It gets easier. Or does it?
I can remember rushing through the grocery store, flinging items into the cart, a crying infant in the carrier. “It gets easier,” a nearby woman smiled sagely. The announcement that my son had learned to crawl elicited lots of “Oh, you’re in for it now!” from family members, implying that difficulties lay ahead.
When my last child entered kindergarten, neighborhood moms all said, “Think of all the free time you’ll have!” And when my oldest started driving, other parents sighed deeply and muttered sympathetic platitudes.
There is a certain kind of craziness parents experience during the first and last few weeks of school – especially elementary school. I lived through it. But now, as my two high-schoolers drive away on their own, I sit here with the smugness of one who has survived the gauntlet of elementary school
competitions activities such as storybook character
dress-up day, create a family cookbook with hand-illustrated treasured family
recipes project, wear a chartreuse t-shirt day, and gourmet teacher
There is no more trying to find the time to read aloud to my children for 20 minutes every night and logging it on a tattered chart. No more flash cards, weekly spelling lists or math facts to memorize. I can’t even help my kids with their homework anymore, and even if I could, I probably shouldn’t.
There are no more family-friendly festivals on campus, guest-reader opportunities, working like a dog at the book fair, bring a grandparent to show-and-tell, sweating it out during field-day, or chaperoning a trip to a museum.
No more signing my children up for summer book club, acting class, soccer camp, cooking school and arranging the carpools with all of the other harried mommies who have kids going in 3 directions every day.
I don’t miss it. At some point it all began to feel competitive and overblown.
I may have complained about the inordinate amount of driving, but I miss time in the car with my kids and their friends. Sometimes they’d talk to me, and sometimes I’d just shut up and listen as they talk with their friends. Listening to the various interpretations of the fifth-grade “puberty” movie was beyond hysterical, especially when the fourth grade doctor’s kid attempted to correct everyone’s misconceptions. Teenagers don’t come home and tell you about the program they attended about abstinence education, they prefer you didn’t know it took place at all.
And I also complained about some of the schoolwork, and elementary school events, but at least I was there. I’m grateful that I had the opportunity, and I also knew what they were doing. When I ask my high-schooler what he is studying in History, his response is, “History!” If he’s feeling particularly garrulous, “Things that happened in the past!”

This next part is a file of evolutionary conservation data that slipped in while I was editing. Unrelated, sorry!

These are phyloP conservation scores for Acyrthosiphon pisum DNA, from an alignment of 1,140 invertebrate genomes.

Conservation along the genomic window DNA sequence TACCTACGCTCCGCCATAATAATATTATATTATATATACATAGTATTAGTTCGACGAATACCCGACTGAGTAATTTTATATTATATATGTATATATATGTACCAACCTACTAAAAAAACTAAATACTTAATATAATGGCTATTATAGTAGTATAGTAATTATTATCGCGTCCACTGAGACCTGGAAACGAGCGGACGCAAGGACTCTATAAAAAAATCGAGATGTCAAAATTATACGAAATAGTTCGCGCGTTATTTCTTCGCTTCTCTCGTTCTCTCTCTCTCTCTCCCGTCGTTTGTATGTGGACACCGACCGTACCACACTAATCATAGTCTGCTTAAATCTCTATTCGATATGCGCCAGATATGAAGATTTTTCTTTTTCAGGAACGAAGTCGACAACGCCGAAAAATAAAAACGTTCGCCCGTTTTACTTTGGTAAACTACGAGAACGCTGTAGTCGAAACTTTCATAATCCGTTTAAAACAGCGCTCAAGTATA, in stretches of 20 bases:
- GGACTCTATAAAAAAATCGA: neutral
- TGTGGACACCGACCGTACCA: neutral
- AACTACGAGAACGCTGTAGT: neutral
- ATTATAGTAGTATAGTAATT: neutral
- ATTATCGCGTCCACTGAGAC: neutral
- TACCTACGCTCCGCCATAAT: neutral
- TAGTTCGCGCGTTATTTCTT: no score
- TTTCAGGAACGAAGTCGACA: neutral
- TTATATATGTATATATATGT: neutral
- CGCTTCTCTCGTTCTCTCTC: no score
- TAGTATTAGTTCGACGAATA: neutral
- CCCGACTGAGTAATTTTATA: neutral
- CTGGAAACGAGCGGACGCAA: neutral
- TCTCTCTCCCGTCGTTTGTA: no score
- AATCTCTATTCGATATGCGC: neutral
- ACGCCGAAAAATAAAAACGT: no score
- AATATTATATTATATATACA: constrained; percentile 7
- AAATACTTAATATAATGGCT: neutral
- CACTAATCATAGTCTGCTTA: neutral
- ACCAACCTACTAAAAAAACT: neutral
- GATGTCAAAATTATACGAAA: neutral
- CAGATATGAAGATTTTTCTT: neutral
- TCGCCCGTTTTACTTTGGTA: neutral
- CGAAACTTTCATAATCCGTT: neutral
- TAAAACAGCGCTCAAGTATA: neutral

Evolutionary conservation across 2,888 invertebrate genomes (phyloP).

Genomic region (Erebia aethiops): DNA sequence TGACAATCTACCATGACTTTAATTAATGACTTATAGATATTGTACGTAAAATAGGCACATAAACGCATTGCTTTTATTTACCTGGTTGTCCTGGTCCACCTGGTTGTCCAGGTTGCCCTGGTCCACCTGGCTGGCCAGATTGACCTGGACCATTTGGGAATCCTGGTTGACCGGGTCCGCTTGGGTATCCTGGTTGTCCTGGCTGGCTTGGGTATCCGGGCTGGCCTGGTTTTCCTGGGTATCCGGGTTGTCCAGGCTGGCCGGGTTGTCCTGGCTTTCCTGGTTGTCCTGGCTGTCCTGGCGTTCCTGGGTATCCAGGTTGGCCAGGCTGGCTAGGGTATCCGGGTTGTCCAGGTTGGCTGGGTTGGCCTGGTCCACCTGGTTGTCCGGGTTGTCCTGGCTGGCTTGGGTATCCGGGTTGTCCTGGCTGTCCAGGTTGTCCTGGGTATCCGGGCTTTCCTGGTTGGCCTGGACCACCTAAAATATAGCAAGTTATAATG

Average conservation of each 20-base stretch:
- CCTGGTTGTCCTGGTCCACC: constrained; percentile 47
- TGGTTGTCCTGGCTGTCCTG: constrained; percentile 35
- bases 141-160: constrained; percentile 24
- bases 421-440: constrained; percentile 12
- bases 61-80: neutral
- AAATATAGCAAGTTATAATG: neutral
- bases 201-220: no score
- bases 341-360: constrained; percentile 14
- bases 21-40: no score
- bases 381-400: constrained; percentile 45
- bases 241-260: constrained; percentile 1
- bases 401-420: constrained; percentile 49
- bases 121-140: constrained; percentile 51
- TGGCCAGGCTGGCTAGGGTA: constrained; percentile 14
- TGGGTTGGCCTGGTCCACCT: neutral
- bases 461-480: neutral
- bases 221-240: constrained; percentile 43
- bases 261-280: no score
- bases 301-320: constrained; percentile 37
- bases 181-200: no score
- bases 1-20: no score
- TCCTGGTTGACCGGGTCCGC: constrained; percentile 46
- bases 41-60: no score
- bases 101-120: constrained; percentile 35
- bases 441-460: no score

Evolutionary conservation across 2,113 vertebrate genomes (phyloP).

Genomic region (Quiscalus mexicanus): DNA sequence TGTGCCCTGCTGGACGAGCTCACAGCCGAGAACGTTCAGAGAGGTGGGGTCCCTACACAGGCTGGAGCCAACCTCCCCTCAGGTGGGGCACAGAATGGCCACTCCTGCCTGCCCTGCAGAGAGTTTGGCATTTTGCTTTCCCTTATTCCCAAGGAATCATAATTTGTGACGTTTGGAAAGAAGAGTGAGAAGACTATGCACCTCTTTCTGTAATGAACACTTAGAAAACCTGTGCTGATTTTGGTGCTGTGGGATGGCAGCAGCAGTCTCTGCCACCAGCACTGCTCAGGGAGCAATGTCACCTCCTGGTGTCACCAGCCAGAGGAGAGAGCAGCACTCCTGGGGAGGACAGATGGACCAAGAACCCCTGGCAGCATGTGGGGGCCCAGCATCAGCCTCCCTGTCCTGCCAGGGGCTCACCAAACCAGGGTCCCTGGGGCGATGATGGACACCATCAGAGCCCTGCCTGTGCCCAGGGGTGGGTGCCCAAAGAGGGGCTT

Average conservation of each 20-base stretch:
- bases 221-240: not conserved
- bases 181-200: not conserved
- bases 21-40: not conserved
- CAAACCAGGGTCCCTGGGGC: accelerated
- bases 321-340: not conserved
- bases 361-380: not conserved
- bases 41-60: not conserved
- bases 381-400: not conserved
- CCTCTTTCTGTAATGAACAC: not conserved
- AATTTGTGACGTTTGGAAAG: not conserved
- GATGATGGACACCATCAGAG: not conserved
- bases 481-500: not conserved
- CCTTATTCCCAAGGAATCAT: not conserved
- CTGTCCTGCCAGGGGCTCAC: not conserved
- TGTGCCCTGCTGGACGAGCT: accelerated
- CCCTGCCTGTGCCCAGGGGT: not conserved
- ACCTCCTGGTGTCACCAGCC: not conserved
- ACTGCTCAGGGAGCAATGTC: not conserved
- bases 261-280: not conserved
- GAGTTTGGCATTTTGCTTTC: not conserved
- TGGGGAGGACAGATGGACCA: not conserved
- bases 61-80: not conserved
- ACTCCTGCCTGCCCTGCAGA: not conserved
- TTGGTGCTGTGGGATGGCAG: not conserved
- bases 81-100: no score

One thing I figured out early on with this parenting gig is that everything is a phase. Things will change in an hour or six months. I try to be positive and embrace the new and if I can’t, at least I know it will change eventually.
But no. It doesn’t get easier. I might not be ferreting out papier-mâché supplies at 9:30pm or dragging three 2nd graders through Target the night before “Twin Day” but I have other important jobs. Nag. Busy-body. Worrier.
In pushing these young beings towards adult-hood, I’ve always had this very sad voice in the back of my head telling me that I must raise them to leave me. That they must become self-sufficient, eventually. This starts with baby steps (pick up your toys!) and will somehow get to being a productive member of society. In theory.
Right now, we’re standing on the abyss, just a few short years from pushing them out of the nest. So, instead of carpool logistics and flash cards, much of my parenting consists of laying in supplies for unplanned hoards of hungry teenagers and worrying about car wrecks, drugs and sex. And nagging.
In the course of a typical evening, I nag my 16yr old about making his dentist appointment, returning a library book, packing fruit in his lunch, picking up his dirty socks, cleaning his bathroom, returning an expensive piece of computer equipment, wearing his retainer, making “good decisions,” being kind. Most of which are responded to with grunts and eye rolls.
I sigh, and look around the untidy house and begin to wonder at the wisdom of all those mommy-blogs that say to worry less about housework and spend more time with your family. I fantasize about not having to nag or produce 5,000 calories worth of nutritional meals every day. I dream of preparing elegant little meals that are nearly vegetarian, and not have the constant mocking of Laundry Mountain.
Then, I have one of those rare evenings where the kids spend nearly two hours after dinner sitting at the table with me. Talking. To me! And I remember how rare and precious this is, and what a gift is motherhood. And I remember to live in the now. Memories are better than fantasies and I am grateful to be making them with my children, and I don’t care how easy or hard it gets.